ISLAMABAD: Fruit farmers in Punjab, Khyber Pakhtunkhwa, Gilgit Baltistan have been severely impacted following a drastic decrease of 50 percent in demand of fruit-pulp procurement by the pulping companies/juice manufacturers.
The industry data available with Business Recorder revealed that the imposition of 10 percent federal excise duty (FED) in the supplementary budget in February 2023 has a direct impact on the farmers engaged in the production of seasonal fruits.
According to statistics, the industry procured an estimated 100,000 tons of mangoes, along with other fruits, from local farmers specifically for the purpose of converting them into pulp in 2022.
Anticipated post-FED implementation in 2023 included a drastic reduction in fruit pulp purchase, which has been decreased from around 61,000 tons to 31,500 tons. This significant projected decline in volume by 50% is adversely affecting the rural economy and hindering its formalization, forcing farmers to bear wastage.
Meanwhile, the formal packaged juice industry has experienced a substantial 45% plunge in March and April 2023 volumes as a direct result of the implementation of a 10% FED on juices in February 2023 through the Supplementary Budget.
This significant impact has led to a shrinking business size, which in turn has unfavourable consequences on sales tax revenue. The formal packaged juice industry, that was contributing approximately Rs16 billion in tax revenues prior to March 2023, is adversely affected by these circumstances. Moreover, the shrinking business size within the industry will lead to increased unemployment.
Following the imposition of the FED, the industry is unable to utilize its installed production capacity to its full potential. Consequently, no new investments have been made or are planned for the upcoming period of 2023-2024. It must be noted that the formal packaged juice industry, which contributes approximately Rs 16 billion in tax revenues is adversely affected by these circumstances.
Jabbar Tatypur, a local mango farmer in Multan, managing mango production in Rajanpur, Jhang and Khanewal on over 1700 acres of farmland says, “Due to decline in pulp purchase by pulping companies and juice manufacturers, we are now constrained to sell surplus in open market, where there is constant fluctuation of rates.”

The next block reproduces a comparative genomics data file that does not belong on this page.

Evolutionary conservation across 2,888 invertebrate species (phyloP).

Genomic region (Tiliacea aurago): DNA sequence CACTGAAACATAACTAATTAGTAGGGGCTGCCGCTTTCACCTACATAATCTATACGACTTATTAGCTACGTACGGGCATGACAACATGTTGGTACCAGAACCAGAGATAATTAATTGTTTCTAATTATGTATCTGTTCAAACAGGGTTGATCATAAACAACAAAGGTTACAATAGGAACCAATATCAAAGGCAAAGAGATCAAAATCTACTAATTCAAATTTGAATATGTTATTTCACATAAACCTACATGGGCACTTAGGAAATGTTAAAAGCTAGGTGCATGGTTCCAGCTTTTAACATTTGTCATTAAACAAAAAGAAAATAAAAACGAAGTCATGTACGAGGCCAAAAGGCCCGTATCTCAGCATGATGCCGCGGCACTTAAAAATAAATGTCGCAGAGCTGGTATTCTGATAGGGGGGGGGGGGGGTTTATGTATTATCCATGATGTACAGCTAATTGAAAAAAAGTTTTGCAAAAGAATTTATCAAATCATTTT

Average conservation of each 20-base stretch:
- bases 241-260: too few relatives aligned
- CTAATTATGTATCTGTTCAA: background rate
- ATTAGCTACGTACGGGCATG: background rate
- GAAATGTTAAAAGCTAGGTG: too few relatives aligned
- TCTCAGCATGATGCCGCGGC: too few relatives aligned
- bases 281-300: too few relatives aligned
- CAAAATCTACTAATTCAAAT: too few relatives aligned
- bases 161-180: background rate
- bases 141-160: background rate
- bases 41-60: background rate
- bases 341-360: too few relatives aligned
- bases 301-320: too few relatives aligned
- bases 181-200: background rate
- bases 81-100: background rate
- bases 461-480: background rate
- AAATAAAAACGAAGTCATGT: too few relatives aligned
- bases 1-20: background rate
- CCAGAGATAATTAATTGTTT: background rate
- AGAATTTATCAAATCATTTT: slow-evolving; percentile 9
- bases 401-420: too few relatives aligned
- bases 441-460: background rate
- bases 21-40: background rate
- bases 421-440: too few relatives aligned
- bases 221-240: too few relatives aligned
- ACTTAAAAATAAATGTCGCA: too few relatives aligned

Like Jabbar, there are countless farmers growing other fruits such as apples in Gilgit, who are facing similar issues. Muhammad Esa, who has a small farmland in Rakaposhi and mostly produces apples and cherries, echoed similar views.
“We had made arrangements considering the rising growth of the sector as demand was increasing, but since the year commenced, there has been a massive decline,” he said, adding that this is resulting in wastage as not hundred percent of the produce is sold as table fruit, and a hefty chunk goes into pulping for juice manufacturing.
Due to their perishable nature and inadequate handling, storage, packaging, and transportation practices, fruits often experience a high rate of wastage. “As a result, farmers are compelled to sell their produce at very low prices, particularly during peak seasons,” said an aarti, a commission agent who serves as the middleman in the buying and selling of fruits.
However, the formal packaged juice industry plays a crucial role in mitigating significant food wastage and safeguarding the livelihoods of farmers by procuring fruits in a timely manner. Furthermore, the industry has been actively assisting farmers in adopting best practices, leading to their upliftment and overall development.
The formal packaged juice industry plays a crucial role in offering consumers safe and healthy fruit-based juices and drinks. This industry boasts an annual turnover of approximately Rs 60 billion, with an investment of PKR 40 billion, and provides employment to over 5,000 individuals.
Copyright Business Recorder, 2023